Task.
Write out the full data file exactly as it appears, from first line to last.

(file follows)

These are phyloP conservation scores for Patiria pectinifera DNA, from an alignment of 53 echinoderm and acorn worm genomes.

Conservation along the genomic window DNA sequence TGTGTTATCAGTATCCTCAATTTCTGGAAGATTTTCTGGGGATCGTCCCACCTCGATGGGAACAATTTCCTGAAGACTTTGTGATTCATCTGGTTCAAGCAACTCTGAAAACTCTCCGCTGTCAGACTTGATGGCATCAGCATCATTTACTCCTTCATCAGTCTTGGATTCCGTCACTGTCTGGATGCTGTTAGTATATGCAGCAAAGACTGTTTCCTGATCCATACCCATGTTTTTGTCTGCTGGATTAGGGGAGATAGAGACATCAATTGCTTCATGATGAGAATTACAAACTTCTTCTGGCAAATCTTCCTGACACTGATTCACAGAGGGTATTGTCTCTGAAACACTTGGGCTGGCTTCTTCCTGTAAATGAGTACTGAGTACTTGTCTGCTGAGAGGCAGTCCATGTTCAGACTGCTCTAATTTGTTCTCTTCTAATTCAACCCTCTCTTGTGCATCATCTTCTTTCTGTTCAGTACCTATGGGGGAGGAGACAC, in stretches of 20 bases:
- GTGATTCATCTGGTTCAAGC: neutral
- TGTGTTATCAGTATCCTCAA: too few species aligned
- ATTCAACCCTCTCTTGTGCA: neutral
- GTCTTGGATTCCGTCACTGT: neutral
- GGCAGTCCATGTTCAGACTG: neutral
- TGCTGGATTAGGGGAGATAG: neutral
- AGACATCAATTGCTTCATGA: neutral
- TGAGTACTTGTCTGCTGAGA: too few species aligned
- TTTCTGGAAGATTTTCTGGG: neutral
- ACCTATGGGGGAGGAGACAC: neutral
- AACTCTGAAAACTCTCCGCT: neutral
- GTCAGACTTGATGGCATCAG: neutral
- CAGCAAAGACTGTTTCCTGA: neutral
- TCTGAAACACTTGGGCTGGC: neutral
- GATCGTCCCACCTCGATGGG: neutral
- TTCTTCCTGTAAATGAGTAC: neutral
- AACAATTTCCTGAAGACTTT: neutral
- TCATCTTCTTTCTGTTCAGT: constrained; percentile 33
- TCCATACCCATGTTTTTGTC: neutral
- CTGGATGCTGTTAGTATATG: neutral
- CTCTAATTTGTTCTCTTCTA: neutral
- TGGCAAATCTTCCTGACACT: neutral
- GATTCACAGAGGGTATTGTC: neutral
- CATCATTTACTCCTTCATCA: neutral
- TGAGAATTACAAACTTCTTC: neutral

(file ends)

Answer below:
These are phyloP conservation scores for Patiria pectinifera DNA, from an alignment of 53 echinoderm and acorn worm genomes.

Conservation along the genomic window DNA sequence TGTGTTATCAGTATCCTCAATTTCTGGAAGATTTTCTGGGGATCGTCCCACCTCGATGGGAACAATTTCCTGAAGACTTTGTGATTCATCTGGTTCAAGCAACTCTGAAAACTCTCCGCTGTCAGACTTGATGGCATCAGCATCATTTACTCCTTCATCAGTCTTGGATTCCGTCACTGTCTGGATGCTGTTAGTATATGCAGCAAAGACTGTTTCCTGATCCATACCCATGTTTTTGTCTGCTGGATTAGGGGAGATAGAGACATCAATTGCTTCATGATGAGAATTACAAACTTCTTCTGGCAAATCTTCCTGACACTGATTCACAGAGGGTATTGTCTCTGAAACACTTGGGCTGGCTTCTTCCTGTAAATGAGTACTGAGTACTTGTCTGCTGAGAGGCAGTCCATGTTCAGACTGCTCTAATTTGTTCTCTTCTAATTCAACCCTCTCTTGTGCATCATCTTCTTTCTGTTCAGTACCTATGGGGGAGGAGACAC, in stretches of 20 bases:
- GTGATTCATCTGGTTCAAGC: neutral
- TGTGTTATCAGTATCCTCAA: too few species aligned
- ATTCAACCCTCTCTTGTGCA: neutral
- GTCTTGGATTCCGTCACTGT: neutral
- GGCAGTCCATGTTCAGACTG: neutral
- TGCTGGATTAGGGGAGATAG: neutral
- AGACATCAATTGCTTCATGA: neutral
- TGAGTACTTGTCTGCTGAGA: too few species aligned
- TTTCTGGAAGATTTTCTGGG: neutral
- ACCTATGGGGGAGGAGACAC: neutral
- AACTCTGAAAACTCTCCGCT: neutral
- GTCAGACTTGATGGCATCAG: neutral
- CAGCAAAGACTGTTTCCTGA: neutral
- TCTGAAACACTTGGGCTGGC: neutral
- GATCGTCCCACCTCGATGGG: neutral
- TTCTTCCTGTAAATGAGTAC: neutral
- AACAATTTCCTGAAGACTTT: neutral
- TCATCTTCTTTCTGTTCAGT: constrained; percentile 33
- TCCATACCCATGTTTTTGTC: neutral
- CTGGATGCTGTTAGTATATG: neutral
- CTCTAATTTGTTCTCTTCTA: neutral
- TGGCAAATCTTCCTGACACT: neutral
- GATTCACAGAGGGTATTGTC: neutral
- CATCATTTACTCCTTCATCA: neutral
- TGAGAATTACAAACTTCTTC: neutral